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High school students to earn college IT credits under UW-Oshkosh pilot program

Governor Scott Walker joined UW System leaders to introduce a pilot program that allows high school students to earn college credits toward an IT degree. (Photo Credit: WLUK)

NEENAH, Wis. (WLUK) -- Business leaders throughout our region say they're having a difficult time finding qualified workers to fill information technology positions.

Gov. Scott Walker and University of Wisconsin System leaders unveiled a plan Thursday afternoon to try to change that.

For the next three years, UW-Oshkosh will test a pilot program called 1+3. It will allow students to earn 30 or more UW System credits toward a computer science or information systems degree before they graduate high school.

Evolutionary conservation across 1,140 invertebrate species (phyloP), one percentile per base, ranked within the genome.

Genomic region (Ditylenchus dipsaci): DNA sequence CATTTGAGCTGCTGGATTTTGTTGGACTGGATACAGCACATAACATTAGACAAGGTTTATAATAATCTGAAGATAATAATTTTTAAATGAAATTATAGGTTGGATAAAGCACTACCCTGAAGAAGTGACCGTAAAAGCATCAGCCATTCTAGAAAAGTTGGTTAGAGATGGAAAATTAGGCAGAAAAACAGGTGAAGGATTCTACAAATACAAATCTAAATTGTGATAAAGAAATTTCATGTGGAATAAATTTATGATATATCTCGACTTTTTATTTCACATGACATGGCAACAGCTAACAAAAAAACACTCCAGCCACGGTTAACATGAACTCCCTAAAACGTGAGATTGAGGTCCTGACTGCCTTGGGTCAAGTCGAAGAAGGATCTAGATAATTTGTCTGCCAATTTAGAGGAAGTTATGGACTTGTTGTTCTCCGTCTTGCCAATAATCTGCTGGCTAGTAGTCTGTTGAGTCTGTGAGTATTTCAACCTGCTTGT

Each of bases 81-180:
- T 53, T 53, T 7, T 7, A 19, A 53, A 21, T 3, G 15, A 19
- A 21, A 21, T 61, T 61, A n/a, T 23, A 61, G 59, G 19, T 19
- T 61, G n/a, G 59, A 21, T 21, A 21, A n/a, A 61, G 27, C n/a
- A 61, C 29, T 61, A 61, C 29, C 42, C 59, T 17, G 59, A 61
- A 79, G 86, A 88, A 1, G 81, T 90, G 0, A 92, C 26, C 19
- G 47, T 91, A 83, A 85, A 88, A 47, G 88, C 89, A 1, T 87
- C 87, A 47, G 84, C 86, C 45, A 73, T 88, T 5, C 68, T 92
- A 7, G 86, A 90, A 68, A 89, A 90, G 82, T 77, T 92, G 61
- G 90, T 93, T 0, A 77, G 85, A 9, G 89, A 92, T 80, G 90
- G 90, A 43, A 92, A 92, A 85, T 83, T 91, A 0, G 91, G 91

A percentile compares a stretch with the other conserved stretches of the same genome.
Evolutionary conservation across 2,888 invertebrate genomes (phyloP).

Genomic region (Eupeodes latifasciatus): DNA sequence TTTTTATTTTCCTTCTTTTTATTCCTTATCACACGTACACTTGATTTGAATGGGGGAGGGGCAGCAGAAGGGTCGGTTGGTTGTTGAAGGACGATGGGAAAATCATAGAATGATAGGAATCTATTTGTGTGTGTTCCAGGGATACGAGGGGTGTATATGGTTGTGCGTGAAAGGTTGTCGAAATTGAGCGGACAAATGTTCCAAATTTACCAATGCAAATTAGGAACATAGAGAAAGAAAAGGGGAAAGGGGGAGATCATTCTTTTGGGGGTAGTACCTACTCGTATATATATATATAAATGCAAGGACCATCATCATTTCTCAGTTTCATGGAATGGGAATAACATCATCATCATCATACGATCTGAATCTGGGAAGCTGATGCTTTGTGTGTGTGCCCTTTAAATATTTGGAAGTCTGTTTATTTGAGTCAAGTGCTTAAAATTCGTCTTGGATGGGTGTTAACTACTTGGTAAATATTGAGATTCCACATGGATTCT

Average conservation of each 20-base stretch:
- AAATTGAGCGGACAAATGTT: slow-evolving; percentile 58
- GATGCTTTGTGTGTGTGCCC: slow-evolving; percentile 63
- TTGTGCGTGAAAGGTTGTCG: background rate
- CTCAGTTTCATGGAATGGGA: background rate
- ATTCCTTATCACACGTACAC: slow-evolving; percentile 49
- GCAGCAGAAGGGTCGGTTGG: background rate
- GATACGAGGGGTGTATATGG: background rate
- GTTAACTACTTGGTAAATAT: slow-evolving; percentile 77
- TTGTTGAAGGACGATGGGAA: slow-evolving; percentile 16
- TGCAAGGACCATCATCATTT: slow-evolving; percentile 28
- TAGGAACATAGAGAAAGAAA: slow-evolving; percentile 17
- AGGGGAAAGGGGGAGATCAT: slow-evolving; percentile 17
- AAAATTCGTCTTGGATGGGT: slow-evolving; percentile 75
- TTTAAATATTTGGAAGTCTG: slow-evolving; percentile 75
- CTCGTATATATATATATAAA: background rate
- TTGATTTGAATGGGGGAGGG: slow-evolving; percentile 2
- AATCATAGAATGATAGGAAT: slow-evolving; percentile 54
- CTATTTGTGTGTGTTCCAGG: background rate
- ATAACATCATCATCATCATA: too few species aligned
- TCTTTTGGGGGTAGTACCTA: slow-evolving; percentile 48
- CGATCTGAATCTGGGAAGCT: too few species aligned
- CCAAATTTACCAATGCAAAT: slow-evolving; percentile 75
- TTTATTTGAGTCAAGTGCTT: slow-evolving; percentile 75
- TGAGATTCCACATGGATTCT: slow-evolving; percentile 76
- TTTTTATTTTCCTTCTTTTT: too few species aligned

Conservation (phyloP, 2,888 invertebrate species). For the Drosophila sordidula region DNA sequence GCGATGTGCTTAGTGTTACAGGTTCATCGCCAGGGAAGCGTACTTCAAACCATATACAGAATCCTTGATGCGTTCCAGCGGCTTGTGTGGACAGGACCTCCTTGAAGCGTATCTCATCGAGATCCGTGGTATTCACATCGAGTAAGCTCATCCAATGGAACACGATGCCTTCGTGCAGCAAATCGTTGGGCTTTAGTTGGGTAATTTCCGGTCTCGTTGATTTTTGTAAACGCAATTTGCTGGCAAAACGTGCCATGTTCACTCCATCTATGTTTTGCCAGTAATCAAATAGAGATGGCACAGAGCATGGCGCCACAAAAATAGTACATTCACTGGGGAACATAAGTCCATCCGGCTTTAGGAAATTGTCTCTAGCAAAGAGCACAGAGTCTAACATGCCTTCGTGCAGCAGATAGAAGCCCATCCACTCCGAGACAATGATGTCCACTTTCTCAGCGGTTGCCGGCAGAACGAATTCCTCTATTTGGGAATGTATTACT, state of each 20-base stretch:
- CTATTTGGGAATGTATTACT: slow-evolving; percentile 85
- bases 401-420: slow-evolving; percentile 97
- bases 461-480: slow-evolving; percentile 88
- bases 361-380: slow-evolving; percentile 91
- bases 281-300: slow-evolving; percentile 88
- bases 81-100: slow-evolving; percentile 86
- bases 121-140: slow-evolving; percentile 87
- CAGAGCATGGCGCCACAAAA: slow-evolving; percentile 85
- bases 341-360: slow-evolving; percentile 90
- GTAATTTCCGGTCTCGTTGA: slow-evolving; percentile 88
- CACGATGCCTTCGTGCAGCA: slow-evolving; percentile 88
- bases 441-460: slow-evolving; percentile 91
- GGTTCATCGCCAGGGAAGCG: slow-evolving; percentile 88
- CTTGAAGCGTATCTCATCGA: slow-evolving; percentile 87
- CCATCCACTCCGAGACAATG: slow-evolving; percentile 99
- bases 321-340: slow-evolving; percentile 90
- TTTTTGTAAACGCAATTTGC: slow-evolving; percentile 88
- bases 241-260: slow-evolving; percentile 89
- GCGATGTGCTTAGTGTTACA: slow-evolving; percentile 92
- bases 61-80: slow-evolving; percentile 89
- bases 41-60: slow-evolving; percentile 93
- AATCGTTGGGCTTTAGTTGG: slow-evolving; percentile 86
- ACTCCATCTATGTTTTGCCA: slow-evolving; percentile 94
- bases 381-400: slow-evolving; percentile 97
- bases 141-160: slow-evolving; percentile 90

“Businesses are clamoring for talent right now, just clamoring for it,” said Ray Cross, the president of the UW System.

Northeast Wisconsin Educational Resource Alliance projects businesses in our region will need to fill 3,000 IT jobs between now and 2021.

“JJ Keller alone employs over 200 people in the IT field and we're constantly searching for IT talent,” said Rustin Keller, the COO of JJ Keller & Associates.

Walker says the new program will help fill the positions.

“This is a huge jump start to get more people into the pipeline as quickly as possible,” said Walker. “That's important because that means more jobs, higher demand, higher wages, better careers right here in the state of Wisconsin.”

In its first year, the new program will only be offered at Neenah, Fond du Lac, Middleton, Oshkosh West and Oshkosh North high schools. Teachers must be trained and certified to teach the college level courses.

“A lot of juniors and seniors, once we start to look into colleges, you don't realize how expensive it is and it's now taking kids four or five years to complete a degree and the opportunity to be out in three is kind of like mind-blowing,” said Gabby Mullally, a junior at Neenah High School.

If all goes well, the goal is to expand the program to other parts of the state and other career fields in the future.

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